Tag Archives: Anup Ghosh

Is ‘Assume you have been breached’ really the best Cybersecurity Strategy?

19 March 2016

I watched webinar ‘The Best Cybersecurity Strategy: Assume You Have Been Breached’ this week. The summary in the email invitation sounded really interesting, thus I registered, and had to compromise the integrity of my computer once again. Why on earth presents SC Magazine all content in this security nightmare Flash Player?

Young-Sae Song, Vice President Marketing, Arctic Wolf, quotes the Gartner advice ‘Shift Cybersecurity Investment to Detection and Response’ of January this year:

Experts recommend more focus on detecttion

Experts recommend to shift focus on detection and response

Is this advice meant seriously? I don’t think so. The Ponemon Institute estimated in the ‘2015 Cost of Data Breach Study: Global Analysis’ the mean time to identify at 206 days with a range of 20 to 582 days (based on a sample of 350 companies). And this, despite the increasing number of SIEM installations in the past years.

CISOs are well advised to make sure, that the existing cyber defense measures, including their SIEM system, work effectively before they follow this advice.

A ray of hope is Invincea’s Advanced Attack Challenge Simulator. The simulator allows to test the effectiveness of defensive measures against a variety of adversaries. For more details, please see Anup Ghosh’s post ‘Take the Advanced Attack Challenge’. I tried to cut the number of possible defense measures as far as possible. The results are really interesting. Of course only in the context of this model?

Have a good weekend, and good luck with the simulation.

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A mere detection strategy will fail in the defense of cyber-attacks. Just like a mere prevention strategy.

10 May 2015

Article ‘Falling Off the End of the Cyber Kill Chain’, published by Anup Ghosh, Founder and CEO at Invincea, in the May edition of The Cyber Intelligencer is worth to read and comment.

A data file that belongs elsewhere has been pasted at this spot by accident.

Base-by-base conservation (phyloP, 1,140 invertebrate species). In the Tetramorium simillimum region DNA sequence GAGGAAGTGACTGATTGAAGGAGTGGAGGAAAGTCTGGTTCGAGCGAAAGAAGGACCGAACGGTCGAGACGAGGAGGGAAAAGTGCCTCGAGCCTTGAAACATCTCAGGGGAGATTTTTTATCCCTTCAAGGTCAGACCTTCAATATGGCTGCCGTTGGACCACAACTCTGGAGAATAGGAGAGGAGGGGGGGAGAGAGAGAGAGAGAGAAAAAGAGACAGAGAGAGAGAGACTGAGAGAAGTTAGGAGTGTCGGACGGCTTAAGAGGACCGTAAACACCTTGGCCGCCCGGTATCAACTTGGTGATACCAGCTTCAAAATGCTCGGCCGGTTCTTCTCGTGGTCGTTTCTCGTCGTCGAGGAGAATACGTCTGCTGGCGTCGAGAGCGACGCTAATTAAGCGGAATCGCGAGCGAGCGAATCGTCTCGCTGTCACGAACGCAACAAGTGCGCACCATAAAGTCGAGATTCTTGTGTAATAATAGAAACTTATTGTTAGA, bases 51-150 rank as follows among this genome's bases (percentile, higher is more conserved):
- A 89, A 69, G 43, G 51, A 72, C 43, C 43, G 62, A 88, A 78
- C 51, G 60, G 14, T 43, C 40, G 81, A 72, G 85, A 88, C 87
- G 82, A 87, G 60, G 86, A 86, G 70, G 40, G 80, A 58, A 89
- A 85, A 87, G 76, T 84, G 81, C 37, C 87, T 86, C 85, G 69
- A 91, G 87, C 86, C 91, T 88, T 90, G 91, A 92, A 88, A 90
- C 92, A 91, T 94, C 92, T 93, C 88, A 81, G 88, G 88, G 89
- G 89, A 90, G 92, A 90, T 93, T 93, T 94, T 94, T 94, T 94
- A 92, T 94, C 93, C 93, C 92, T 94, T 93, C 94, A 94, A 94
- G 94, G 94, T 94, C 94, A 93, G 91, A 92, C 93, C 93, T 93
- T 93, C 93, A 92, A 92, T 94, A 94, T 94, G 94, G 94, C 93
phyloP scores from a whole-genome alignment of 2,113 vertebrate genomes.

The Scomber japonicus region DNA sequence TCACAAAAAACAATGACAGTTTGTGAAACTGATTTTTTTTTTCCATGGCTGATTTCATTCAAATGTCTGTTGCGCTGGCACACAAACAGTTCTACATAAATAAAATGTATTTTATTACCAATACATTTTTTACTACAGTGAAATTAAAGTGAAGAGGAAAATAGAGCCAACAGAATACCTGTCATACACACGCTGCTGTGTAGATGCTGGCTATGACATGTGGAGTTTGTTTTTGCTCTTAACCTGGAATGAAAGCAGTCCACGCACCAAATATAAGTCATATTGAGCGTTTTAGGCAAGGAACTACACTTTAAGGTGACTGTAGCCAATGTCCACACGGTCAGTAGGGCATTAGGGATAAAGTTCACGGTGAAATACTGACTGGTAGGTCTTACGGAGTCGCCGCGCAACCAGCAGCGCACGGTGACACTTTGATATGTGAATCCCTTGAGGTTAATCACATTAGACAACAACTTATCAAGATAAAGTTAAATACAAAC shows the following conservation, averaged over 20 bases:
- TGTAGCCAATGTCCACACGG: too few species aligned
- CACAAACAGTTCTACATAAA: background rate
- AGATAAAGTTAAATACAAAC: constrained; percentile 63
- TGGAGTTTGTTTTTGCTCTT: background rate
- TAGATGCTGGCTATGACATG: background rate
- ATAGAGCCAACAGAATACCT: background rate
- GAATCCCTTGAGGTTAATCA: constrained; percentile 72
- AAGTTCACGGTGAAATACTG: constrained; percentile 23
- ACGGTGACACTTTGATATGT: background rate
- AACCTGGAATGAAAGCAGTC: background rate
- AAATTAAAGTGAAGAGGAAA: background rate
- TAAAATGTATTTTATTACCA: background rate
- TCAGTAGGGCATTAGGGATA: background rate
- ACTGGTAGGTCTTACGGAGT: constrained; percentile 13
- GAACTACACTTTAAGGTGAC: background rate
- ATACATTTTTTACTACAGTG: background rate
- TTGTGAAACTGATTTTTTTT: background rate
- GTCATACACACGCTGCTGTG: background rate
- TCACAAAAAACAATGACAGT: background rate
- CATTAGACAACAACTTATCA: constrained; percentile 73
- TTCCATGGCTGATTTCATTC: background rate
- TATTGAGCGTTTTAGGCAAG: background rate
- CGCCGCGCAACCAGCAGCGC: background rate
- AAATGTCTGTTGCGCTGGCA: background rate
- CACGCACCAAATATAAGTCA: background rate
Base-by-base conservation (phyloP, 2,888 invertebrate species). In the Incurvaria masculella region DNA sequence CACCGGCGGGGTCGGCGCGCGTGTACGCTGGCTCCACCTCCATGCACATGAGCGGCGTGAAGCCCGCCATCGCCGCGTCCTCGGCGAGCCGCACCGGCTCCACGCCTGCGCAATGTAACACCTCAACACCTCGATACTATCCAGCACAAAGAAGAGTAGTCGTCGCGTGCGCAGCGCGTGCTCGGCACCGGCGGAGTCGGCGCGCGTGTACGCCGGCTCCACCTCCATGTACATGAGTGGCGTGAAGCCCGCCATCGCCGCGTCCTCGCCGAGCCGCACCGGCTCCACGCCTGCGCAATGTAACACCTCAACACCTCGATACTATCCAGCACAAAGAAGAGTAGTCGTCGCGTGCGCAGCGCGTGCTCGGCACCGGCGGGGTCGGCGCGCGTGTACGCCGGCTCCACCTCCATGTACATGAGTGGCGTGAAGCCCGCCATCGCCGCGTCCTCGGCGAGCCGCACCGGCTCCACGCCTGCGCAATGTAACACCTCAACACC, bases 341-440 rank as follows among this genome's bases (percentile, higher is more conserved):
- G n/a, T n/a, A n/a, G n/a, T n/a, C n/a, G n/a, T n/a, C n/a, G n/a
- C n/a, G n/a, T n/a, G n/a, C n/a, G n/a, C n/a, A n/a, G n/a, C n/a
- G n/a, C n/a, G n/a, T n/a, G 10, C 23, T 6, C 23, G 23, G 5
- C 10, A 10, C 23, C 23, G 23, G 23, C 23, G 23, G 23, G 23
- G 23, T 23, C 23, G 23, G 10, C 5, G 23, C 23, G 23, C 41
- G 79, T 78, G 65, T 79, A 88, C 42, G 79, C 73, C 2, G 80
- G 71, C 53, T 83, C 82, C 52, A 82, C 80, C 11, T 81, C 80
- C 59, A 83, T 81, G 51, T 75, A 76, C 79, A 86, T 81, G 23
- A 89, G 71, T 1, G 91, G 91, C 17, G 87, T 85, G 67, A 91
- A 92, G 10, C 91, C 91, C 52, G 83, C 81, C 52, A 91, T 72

For years now detection is praised from all cyber defense experts and system vendors as the spearhead in the defense of cyber-attacks. Gartner Security Analyst Neil MacDonald’s puts it succinctly in his tweet: ‘Prevent you may, Detect you must!’

Just set up a SIEM system and record any events from any server, database, firewall, application server, network, etc. With big data methods your data scientist will find every small hint to a cyber-attack from this universe of data, in the best case only some minutes after the attack happened, in the worst case some month later or never. In the meantime the cyber attackers will quietly copy your intellectual property.

A mere detection strategy in the defense of cyber-attacks is doomed to failure, just like a mere prevention strategy.

Just a short example. Let us assume that your Windows 2012 member servers are well protected, with the latest security features configured and the latest patches installed. One of your administrators becomes a victim of a phishing attack. An attacker steals the password for the administrator account of one of your member servers and signs in to the system. He debugs the LSASS process to get access to the password hashes or the plain text password or runs a DLL injection attack against the LSASS process.

Both events are recorded in the event log of the member server. Both events are hints to cyber-attacks and must be directly investigated. But it is very likely that these events are never investigated because no one checks the logs in time.

But if your SIEM system regularly collects the critical events from your member servers the attacks are detected within minutes and proper measures can be taken.

In my opinion a successful defense strategy requires a finely balanced mixture of both detection and prevention. SIEM comes into play when all other protection measures have failed. It should be neither the first nor the sole line of defense.

Take care!